by Lineberry TW, Bostwick JM.
Department of Psychiatry and Psychology,
Mayo Clinic College of Medicine,
200 First St SW, Rochester, MN 55905, USA.
Mayo Clin Proc. 2006 Jan;81(1):77-84.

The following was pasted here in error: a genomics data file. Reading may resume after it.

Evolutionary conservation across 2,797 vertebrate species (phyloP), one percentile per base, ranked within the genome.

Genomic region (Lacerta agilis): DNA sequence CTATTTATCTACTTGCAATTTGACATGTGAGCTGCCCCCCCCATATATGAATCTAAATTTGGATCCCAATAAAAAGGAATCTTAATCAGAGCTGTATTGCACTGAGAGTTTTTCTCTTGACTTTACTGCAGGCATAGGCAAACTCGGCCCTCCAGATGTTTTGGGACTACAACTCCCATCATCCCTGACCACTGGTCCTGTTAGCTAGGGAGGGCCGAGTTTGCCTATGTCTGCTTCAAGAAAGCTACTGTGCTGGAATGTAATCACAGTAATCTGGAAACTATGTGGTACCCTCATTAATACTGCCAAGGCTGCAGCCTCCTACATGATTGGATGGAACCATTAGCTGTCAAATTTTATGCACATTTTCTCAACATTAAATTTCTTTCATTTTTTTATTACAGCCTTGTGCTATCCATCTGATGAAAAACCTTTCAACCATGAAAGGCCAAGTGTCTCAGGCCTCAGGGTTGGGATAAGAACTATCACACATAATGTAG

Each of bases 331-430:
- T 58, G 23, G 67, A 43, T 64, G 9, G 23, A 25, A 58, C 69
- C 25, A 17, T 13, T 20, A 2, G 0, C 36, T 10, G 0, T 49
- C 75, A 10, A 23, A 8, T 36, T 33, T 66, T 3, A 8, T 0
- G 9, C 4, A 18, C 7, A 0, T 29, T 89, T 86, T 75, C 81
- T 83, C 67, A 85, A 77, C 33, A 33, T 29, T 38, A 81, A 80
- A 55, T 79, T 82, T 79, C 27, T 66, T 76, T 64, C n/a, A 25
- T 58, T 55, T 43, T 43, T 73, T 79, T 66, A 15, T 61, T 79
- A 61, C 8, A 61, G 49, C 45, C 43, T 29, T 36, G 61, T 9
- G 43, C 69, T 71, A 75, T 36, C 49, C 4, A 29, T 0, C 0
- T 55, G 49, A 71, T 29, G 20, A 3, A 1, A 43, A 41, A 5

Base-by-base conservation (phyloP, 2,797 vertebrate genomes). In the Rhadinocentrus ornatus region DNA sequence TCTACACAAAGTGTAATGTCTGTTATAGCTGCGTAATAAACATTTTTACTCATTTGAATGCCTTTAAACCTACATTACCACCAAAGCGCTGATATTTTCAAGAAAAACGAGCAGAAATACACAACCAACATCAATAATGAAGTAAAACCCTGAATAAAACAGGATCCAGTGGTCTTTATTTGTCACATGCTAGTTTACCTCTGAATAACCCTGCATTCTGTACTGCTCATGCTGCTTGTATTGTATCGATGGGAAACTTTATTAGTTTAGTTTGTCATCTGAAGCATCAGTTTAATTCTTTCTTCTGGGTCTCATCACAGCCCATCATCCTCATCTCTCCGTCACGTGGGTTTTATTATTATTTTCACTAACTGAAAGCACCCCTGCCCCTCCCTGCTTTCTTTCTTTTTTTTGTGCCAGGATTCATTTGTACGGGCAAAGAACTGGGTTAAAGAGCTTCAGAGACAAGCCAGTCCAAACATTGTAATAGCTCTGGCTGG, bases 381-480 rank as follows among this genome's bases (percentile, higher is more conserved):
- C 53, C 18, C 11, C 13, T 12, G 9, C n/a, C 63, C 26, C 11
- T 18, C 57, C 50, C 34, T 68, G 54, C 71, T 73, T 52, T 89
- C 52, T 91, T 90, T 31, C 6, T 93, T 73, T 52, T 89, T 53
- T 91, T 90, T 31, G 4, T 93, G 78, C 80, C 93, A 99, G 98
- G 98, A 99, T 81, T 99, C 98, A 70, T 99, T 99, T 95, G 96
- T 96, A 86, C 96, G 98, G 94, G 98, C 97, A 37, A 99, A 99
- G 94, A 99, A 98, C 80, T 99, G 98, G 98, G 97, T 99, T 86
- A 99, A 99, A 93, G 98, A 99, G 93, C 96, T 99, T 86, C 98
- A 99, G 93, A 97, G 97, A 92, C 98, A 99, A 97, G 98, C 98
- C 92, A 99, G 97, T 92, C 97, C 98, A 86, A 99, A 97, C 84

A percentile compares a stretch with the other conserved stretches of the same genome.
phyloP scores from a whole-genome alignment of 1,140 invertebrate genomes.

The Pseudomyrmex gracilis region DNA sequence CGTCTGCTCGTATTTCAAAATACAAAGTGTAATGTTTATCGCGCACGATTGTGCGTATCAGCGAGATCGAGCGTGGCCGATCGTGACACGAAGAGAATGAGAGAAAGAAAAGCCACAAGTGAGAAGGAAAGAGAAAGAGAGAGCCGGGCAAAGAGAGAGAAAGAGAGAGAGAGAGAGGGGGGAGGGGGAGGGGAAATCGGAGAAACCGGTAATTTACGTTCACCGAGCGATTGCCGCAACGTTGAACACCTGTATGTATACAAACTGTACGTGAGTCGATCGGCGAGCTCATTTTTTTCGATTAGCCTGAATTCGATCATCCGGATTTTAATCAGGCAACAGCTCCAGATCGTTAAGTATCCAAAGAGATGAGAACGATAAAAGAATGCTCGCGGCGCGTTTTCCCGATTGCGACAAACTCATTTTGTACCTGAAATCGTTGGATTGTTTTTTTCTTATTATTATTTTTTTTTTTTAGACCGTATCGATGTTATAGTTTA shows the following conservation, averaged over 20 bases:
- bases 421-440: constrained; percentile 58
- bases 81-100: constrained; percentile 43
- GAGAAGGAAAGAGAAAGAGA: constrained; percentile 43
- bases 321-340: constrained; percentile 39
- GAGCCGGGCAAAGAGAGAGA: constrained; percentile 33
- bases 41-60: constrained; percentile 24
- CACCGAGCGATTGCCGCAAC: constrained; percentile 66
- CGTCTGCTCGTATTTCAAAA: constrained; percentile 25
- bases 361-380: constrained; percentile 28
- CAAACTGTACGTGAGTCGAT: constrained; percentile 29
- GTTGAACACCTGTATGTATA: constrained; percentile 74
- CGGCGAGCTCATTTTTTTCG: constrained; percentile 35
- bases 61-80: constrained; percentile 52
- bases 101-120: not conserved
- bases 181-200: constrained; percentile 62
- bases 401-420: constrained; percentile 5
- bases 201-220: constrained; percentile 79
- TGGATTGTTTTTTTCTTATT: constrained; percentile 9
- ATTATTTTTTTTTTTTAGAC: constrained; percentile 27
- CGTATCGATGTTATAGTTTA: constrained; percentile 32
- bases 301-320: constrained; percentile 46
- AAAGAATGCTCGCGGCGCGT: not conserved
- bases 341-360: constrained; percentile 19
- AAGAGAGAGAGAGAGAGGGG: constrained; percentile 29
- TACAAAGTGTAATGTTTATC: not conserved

Previously restricted primarily to Hawaii and California, methamphetamine abuse has reached epidemic proportions throughout the United States during the past decade, specifically in rural and semirural areas. Particular characteristics of methamphetamine production and use create conditions for a “perfect storm” of medical and social complications. Unlike imported recreational drugs such as heroin and cocaine, methamphetamine can be manufactured locally from commonly available household ingredients according to simple recipes readily available on the Internet. Methamphetamine users and producers are frequently one and the same, resulting in both physical and environmental consequences. Users experience emergent, acute, subacute, and chronic injuries to neurologic, cardiac, pulmonary, dental, and other systems. Producers can sustain life-threatening injuries in the frequent fires and explosions that result when volatile chemicals are combined. Partners and children of producers, as well as unsuspecting first responders to a crisis, are exposed to toxic by-products of methamphetamine manufacture that contaminate the places that serve simultaneously as “lab” and home. From the vantage point of a local emergency department, this article reviews the range of medical and social consequences that radiate from a single hypothetical methamphetamine-associated incident.